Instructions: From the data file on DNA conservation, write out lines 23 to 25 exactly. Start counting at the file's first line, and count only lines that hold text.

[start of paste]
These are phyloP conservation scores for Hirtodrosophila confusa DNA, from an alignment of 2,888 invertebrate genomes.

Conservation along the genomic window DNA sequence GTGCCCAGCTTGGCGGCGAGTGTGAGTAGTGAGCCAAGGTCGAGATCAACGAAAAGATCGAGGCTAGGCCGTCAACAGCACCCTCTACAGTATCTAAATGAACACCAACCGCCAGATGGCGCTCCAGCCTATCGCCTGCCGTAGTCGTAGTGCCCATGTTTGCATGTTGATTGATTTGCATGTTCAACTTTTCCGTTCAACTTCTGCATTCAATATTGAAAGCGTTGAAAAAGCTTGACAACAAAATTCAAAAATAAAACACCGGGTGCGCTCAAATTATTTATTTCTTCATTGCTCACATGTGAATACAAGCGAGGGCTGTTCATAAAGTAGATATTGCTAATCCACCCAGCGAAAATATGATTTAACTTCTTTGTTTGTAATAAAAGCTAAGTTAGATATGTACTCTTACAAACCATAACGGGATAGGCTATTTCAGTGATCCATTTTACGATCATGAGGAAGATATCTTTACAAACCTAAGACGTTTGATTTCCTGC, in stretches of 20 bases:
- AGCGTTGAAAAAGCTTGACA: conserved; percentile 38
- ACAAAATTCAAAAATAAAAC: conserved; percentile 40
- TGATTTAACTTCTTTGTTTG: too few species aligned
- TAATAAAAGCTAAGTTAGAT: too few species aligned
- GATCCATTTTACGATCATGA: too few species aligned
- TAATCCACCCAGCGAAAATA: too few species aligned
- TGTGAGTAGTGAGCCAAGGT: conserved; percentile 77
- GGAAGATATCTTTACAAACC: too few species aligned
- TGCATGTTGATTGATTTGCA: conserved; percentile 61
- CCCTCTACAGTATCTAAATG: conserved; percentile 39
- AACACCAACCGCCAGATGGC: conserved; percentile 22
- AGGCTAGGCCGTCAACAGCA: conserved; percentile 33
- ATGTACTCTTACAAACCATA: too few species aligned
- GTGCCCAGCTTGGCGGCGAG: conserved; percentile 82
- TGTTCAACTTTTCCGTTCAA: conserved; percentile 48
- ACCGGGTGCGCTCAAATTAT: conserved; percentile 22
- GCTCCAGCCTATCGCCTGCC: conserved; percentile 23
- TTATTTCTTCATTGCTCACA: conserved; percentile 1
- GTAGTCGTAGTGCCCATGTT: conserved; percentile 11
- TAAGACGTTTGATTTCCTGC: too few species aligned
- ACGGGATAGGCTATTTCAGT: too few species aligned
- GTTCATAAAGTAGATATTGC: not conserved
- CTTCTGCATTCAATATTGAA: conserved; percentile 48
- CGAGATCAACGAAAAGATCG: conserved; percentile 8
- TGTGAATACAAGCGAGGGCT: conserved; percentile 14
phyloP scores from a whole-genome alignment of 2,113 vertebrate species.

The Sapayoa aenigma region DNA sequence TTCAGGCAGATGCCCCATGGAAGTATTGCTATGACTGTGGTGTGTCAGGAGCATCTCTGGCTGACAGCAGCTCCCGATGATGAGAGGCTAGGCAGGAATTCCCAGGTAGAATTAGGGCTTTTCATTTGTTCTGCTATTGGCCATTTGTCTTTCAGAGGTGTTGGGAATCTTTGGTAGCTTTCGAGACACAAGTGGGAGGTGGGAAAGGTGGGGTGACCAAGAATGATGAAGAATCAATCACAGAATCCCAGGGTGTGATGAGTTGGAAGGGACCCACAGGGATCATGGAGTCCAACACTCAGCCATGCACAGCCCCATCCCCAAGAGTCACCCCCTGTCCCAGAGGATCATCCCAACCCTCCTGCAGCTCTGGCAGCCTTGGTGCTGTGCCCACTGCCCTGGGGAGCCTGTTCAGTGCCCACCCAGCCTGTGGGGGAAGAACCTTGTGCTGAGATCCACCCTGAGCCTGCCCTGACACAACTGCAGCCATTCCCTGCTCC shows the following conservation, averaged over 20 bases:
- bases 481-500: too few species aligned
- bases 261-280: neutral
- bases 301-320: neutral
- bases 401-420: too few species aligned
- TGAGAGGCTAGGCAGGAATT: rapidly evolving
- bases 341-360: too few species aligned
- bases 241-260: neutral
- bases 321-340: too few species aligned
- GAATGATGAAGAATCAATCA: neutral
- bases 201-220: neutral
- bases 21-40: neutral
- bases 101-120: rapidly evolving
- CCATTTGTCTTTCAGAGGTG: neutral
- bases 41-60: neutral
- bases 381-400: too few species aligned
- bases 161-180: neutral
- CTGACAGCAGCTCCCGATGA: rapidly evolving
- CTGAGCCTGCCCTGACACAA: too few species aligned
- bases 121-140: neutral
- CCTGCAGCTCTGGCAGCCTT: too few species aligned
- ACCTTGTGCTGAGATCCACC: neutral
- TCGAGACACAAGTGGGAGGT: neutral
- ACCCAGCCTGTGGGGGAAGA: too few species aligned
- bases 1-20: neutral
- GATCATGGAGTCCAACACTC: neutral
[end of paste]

- ACGGGATAGGCTATTTCAGT: too few species aligned
- GTTCATAAAGTAGATATTGC: not conserved
- CTTCTGCATTCAATATTGAA: conserved; percentile 48